Metafunctions of language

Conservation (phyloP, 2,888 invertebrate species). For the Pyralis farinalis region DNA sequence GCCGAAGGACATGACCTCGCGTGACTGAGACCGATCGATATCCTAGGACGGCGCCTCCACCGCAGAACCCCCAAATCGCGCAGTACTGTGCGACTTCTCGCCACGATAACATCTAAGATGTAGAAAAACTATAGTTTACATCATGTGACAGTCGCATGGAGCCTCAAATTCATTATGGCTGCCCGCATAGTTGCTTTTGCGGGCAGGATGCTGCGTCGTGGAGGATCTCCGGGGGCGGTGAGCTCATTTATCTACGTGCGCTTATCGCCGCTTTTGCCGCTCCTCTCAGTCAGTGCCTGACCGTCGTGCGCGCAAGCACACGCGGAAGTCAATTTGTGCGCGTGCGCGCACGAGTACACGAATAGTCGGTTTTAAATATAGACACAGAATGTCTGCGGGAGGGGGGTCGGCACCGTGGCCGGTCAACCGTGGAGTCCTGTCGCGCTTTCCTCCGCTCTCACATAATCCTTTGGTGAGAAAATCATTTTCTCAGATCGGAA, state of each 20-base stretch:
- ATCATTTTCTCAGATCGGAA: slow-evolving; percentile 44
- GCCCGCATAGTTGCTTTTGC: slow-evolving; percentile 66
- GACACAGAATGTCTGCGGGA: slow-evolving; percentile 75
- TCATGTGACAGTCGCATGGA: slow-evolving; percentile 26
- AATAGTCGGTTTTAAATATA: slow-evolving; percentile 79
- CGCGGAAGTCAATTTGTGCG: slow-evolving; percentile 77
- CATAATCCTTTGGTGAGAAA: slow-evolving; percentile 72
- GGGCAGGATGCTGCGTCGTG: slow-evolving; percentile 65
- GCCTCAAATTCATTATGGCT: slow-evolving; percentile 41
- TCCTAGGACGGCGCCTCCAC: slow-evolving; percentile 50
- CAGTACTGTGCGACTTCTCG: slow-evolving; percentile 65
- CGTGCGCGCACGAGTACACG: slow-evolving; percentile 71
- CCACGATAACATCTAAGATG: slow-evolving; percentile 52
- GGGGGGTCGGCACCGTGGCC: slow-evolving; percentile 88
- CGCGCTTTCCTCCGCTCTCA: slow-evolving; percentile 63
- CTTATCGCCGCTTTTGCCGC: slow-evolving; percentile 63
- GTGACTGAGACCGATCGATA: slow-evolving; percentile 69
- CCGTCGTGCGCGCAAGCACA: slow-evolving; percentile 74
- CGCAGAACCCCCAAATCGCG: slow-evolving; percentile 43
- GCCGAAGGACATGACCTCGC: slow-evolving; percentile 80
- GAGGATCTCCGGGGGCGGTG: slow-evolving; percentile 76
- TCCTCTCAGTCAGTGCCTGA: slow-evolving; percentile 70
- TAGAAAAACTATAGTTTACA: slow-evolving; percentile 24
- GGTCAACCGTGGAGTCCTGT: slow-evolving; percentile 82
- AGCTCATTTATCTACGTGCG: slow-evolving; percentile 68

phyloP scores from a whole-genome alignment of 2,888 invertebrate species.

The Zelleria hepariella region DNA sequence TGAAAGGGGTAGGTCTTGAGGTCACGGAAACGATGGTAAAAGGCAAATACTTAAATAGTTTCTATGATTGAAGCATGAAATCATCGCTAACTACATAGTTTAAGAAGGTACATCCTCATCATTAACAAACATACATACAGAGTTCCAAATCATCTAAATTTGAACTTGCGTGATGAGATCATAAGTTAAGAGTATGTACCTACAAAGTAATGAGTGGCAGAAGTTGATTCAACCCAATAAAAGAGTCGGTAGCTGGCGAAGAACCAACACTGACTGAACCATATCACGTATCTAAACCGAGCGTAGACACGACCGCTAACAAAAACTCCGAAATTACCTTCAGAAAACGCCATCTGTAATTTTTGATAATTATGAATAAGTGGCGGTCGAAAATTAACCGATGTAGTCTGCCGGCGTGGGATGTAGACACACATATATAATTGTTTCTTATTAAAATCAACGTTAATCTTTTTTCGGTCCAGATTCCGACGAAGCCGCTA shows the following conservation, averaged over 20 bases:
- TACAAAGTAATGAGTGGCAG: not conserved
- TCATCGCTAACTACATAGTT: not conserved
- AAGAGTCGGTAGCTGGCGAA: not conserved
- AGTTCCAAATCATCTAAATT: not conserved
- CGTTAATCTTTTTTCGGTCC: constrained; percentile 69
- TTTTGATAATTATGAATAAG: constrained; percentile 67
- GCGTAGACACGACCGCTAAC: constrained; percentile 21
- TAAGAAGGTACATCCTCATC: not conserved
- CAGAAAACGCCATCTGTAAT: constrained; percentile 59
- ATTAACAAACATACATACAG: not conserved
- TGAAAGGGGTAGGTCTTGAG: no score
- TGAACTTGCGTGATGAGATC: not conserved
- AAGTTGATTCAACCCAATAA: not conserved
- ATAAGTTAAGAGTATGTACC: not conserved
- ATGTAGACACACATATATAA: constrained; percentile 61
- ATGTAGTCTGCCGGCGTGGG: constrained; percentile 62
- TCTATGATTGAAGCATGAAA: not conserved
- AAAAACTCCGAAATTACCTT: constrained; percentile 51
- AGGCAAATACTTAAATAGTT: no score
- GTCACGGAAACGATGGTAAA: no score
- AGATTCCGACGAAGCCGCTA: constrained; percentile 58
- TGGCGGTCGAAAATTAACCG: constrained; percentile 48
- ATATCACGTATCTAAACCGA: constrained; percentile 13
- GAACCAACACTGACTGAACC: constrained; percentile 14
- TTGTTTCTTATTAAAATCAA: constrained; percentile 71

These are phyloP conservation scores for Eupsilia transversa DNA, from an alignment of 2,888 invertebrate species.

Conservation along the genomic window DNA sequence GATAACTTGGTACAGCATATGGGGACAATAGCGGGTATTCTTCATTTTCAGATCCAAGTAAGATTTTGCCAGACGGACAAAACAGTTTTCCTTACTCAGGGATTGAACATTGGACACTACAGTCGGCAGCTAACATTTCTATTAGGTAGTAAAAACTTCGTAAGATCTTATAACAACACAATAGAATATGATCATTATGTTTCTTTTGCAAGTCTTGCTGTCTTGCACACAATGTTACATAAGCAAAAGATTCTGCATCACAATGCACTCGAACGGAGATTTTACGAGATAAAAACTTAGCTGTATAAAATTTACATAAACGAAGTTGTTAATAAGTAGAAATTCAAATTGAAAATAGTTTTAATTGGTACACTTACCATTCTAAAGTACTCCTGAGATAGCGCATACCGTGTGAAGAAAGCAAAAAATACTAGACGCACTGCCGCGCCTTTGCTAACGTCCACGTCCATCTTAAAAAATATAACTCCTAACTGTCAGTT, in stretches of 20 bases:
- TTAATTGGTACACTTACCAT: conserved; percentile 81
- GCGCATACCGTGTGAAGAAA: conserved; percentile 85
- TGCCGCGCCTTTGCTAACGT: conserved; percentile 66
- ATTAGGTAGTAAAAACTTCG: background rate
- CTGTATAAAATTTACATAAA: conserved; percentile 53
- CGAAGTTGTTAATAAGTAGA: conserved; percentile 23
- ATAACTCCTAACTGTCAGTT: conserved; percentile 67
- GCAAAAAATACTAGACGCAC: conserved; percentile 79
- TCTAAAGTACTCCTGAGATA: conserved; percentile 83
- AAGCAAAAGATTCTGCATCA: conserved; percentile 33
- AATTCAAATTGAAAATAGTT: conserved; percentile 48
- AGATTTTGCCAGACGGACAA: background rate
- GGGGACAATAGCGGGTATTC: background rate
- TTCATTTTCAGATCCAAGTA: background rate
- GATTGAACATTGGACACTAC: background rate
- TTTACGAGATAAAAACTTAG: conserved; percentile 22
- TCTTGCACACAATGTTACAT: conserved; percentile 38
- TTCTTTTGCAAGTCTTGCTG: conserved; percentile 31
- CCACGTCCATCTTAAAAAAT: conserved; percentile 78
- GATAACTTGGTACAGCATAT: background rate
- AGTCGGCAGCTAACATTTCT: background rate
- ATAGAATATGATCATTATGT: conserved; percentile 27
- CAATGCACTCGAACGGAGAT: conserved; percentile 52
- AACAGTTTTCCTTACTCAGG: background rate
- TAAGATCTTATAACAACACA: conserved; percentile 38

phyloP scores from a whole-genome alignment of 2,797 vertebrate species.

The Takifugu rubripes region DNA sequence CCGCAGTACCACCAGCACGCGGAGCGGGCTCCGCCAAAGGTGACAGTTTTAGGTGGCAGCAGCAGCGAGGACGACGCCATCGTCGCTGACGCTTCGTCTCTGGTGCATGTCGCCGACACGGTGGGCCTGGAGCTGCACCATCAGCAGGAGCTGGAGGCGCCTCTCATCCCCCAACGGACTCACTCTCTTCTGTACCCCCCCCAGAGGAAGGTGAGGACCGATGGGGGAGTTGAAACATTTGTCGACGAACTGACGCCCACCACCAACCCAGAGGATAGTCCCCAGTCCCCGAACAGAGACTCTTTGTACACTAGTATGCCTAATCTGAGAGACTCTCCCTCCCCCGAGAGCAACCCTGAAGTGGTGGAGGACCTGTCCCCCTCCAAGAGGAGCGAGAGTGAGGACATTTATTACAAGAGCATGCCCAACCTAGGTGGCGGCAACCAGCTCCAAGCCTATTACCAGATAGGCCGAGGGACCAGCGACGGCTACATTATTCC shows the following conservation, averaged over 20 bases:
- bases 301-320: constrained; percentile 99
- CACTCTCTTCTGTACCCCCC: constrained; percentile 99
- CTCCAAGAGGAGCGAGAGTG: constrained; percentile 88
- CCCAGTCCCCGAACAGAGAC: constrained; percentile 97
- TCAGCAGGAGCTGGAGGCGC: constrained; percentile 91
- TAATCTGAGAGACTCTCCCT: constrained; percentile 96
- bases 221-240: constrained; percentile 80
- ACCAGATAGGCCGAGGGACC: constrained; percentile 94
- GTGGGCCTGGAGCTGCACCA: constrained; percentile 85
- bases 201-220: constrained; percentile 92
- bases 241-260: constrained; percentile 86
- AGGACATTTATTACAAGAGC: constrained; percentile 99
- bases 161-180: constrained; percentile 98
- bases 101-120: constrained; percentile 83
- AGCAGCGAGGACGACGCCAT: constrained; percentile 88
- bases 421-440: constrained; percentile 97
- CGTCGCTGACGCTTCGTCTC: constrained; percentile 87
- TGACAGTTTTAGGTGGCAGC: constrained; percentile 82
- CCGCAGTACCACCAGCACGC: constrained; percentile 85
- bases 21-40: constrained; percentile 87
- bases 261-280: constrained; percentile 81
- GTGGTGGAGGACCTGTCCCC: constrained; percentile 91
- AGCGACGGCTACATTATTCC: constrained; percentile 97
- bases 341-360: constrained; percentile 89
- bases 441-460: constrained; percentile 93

In Systemic Functional Linguistics, upon which CDA draws heavily, M.A.K. Halliday identifies three meta-functions of language. The ideational function is the 'content function of language' (Halliday 2007: 183).  It is realised in transitivity and serves to represent situations and events in the world and the entities, actions and processes involved.  It is in the ideational function that the text-producer embodies in language their experience of the phenomena of the real world (Halliday 1973: 106). The interpersonal function is the 'participatory function of language' (Halliday 2007: 184).  It allows for the expression of attitudes and evaluations and is realised by mood and modality.  It also allows the expression of a relation set up between the text-producer and the text-consumer (Halliday and Matthiessen 1999: 7).   The textual function of language is an enabling one (Halliday and Matthiessen 1999: 7-8).  It is in the textual function that ideational and interpersonal meanings are actualized (Halliday 2007: 184).  The textual function is realised in information structure and cohesion.